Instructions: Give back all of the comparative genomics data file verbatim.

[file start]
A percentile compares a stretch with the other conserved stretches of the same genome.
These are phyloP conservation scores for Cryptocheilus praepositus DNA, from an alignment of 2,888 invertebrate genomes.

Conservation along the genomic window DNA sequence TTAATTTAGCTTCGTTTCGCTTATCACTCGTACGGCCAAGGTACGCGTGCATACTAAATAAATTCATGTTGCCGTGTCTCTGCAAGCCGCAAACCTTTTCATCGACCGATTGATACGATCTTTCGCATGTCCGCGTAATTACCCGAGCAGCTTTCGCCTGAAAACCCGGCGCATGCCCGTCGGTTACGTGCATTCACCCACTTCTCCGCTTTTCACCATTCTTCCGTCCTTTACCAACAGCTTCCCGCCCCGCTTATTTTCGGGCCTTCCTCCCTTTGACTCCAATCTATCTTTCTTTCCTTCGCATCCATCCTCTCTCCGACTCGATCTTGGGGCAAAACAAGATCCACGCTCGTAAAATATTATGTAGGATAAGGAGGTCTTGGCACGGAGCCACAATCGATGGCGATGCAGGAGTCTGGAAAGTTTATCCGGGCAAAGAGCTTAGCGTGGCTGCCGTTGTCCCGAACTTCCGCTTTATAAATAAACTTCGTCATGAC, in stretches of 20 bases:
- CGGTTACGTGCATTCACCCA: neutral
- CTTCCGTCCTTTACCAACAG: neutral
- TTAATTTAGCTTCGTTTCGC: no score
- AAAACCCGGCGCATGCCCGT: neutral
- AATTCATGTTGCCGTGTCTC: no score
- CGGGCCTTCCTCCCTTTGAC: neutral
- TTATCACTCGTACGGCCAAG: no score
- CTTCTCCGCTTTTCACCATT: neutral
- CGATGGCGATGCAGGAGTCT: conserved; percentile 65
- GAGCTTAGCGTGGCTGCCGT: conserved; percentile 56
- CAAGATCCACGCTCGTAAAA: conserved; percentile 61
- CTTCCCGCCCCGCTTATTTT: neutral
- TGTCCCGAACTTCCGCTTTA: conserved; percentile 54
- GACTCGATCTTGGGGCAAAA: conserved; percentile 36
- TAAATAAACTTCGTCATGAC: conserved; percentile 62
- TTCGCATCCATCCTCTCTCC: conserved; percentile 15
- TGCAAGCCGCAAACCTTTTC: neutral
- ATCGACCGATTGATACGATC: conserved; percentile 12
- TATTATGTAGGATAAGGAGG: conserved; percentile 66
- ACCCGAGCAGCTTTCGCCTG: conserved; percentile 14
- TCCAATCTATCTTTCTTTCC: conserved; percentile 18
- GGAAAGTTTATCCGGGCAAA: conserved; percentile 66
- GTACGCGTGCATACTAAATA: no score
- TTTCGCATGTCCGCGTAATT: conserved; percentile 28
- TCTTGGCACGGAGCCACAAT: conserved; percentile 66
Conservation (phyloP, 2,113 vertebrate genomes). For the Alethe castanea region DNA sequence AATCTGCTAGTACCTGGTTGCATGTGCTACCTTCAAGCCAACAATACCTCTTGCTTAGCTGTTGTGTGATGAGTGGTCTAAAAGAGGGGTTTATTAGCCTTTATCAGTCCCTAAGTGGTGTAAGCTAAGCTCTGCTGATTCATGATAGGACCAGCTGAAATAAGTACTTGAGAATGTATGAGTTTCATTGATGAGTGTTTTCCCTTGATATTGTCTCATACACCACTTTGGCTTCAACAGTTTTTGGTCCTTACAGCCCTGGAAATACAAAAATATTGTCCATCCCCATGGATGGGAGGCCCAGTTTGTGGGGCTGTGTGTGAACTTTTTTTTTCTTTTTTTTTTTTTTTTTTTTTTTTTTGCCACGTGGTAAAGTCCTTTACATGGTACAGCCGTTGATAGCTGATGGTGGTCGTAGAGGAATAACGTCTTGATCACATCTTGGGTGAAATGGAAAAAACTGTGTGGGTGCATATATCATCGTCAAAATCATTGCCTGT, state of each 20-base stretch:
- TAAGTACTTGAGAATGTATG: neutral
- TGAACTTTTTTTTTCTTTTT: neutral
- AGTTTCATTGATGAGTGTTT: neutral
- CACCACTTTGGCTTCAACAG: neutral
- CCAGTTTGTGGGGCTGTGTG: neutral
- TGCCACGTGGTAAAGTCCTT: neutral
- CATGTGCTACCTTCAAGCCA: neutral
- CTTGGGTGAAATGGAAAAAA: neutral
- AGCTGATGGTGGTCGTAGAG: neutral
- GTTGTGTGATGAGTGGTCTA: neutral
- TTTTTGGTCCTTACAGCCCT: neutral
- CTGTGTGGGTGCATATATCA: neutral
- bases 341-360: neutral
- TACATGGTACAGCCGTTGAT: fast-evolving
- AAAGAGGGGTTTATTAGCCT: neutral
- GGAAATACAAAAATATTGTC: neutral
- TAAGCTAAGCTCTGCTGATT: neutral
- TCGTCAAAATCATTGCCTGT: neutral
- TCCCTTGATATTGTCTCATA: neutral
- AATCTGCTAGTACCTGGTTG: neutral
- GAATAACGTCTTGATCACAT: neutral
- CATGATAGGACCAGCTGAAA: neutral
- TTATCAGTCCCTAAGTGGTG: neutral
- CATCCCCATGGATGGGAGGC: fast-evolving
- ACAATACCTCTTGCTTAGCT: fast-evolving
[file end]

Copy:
A percentile compares a stretch with the other conserved stretches of the same genome.
These are phyloP conservation scores for Cryptocheilus praepositus DNA, from an alignment of 2,888 invertebrate genomes.

Conservation along the genomic window DNA sequence TTAATTTAGCTTCGTTTCGCTTATCACTCGTACGGCCAAGGTACGCGTGCATACTAAATAAATTCATGTTGCCGTGTCTCTGCAAGCCGCAAACCTTTTCATCGACCGATTGATACGATCTTTCGCATGTCCGCGTAATTACCCGAGCAGCTTTCGCCTGAAAACCCGGCGCATGCCCGTCGGTTACGTGCATTCACCCACTTCTCCGCTTTTCACCATTCTTCCGTCCTTTACCAACAGCTTCCCGCCCCGCTTATTTTCGGGCCTTCCTCCCTTTGACTCCAATCTATCTTTCTTTCCTTCGCATCCATCCTCTCTCCGACTCGATCTTGGGGCAAAACAAGATCCACGCTCGTAAAATATTATGTAGGATAAGGAGGTCTTGGCACGGAGCCACAATCGATGGCGATGCAGGAGTCTGGAAAGTTTATCCGGGCAAAGAGCTTAGCGTGGCTGCCGTTGTCCCGAACTTCCGCTTTATAAATAAACTTCGTCATGAC, in stretches of 20 bases:
- CGGTTACGTGCATTCACCCA: neutral
- CTTCCGTCCTTTACCAACAG: neutral
- TTAATTTAGCTTCGTTTCGC: no score
- AAAACCCGGCGCATGCCCGT: neutral
- AATTCATGTTGCCGTGTCTC: no score
- CGGGCCTTCCTCCCTTTGAC: neutral
- TTATCACTCGTACGGCCAAG: no score
- CTTCTCCGCTTTTCACCATT: neutral
- CGATGGCGATGCAGGAGTCT: conserved; percentile 65
- GAGCTTAGCGTGGCTGCCGT: conserved; percentile 56
- CAAGATCCACGCTCGTAAAA: conserved; percentile 61
- CTTCCCGCCCCGCTTATTTT: neutral
- TGTCCCGAACTTCCGCTTTA: conserved; percentile 54
- GACTCGATCTTGGGGCAAAA: conserved; percentile 36
- TAAATAAACTTCGTCATGAC: conserved; percentile 62
- TTCGCATCCATCCTCTCTCC: conserved; percentile 15
- TGCAAGCCGCAAACCTTTTC: neutral
- ATCGACCGATTGATACGATC: conserved; percentile 12
- TATTATGTAGGATAAGGAGG: conserved; percentile 66
- ACCCGAGCAGCTTTCGCCTG: conserved; percentile 14
- TCCAATCTATCTTTCTTTCC: conserved; percentile 18
- GGAAAGTTTATCCGGGCAAA: conserved; percentile 66
- GTACGCGTGCATACTAAATA: no score
- TTTCGCATGTCCGCGTAATT: conserved; percentile 28
- TCTTGGCACGGAGCCACAAT: conserved; percentile 66
Conservation (phyloP, 2,113 vertebrate genomes). For the Alethe castanea region DNA sequence AATCTGCTAGTACCTGGTTGCATGTGCTACCTTCAAGCCAACAATACCTCTTGCTTAGCTGTTGTGTGATGAGTGGTCTAAAAGAGGGGTTTATTAGCCTTTATCAGTCCCTAAGTGGTGTAAGCTAAGCTCTGCTGATTCATGATAGGACCAGCTGAAATAAGTACTTGAGAATGTATGAGTTTCATTGATGAGTGTTTTCCCTTGATATTGTCTCATACACCACTTTGGCTTCAACAGTTTTTGGTCCTTACAGCCCTGGAAATACAAAAATATTGTCCATCCCCATGGATGGGAGGCCCAGTTTGTGGGGCTGTGTGTGAACTTTTTTTTTCTTTTTTTTTTTTTTTTTTTTTTTTTTGCCACGTGGTAAAGTCCTTTACATGGTACAGCCGTTGATAGCTGATGGTGGTCGTAGAGGAATAACGTCTTGATCACATCTTGGGTGAAATGGAAAAAACTGTGTGGGTGCATATATCATCGTCAAAATCATTGCCTGT, state of each 20-base stretch:
- TAAGTACTTGAGAATGTATG: neutral
- TGAACTTTTTTTTTCTTTTT: neutral
- AGTTTCATTGATGAGTGTTT: neutral
- CACCACTTTGGCTTCAACAG: neutral
- CCAGTTTGTGGGGCTGTGTG: neutral
- TGCCACGTGGTAAAGTCCTT: neutral
- CATGTGCTACCTTCAAGCCA: neutral
- CTTGGGTGAAATGGAAAAAA: neutral
- AGCTGATGGTGGTCGTAGAG: neutral
- GTTGTGTGATGAGTGGTCTA: neutral
- TTTTTGGTCCTTACAGCCCT: neutral
- CTGTGTGGGTGCATATATCA: neutral
- bases 341-360: neutral
- TACATGGTACAGCCGTTGAT: fast-evolving
- AAAGAGGGGTTTATTAGCCT: neutral
- GGAAATACAAAAATATTGTC: neutral
- TAAGCTAAGCTCTGCTGATT: neutral
- TCGTCAAAATCATTGCCTGT: neutral
- TCCCTTGATATTGTCTCATA: neutral
- AATCTGCTAGTACCTGGTTG: neutral
- GAATAACGTCTTGATCACAT: neutral
- CATGATAGGACCAGCTGAAA: neutral
- TTATCAGTCCCTAAGTGGTG: neutral
- CATCCCCATGGATGGGAGGC: fast-evolving
- ACAATACCTCTTGCTTAGCT: fast-evolving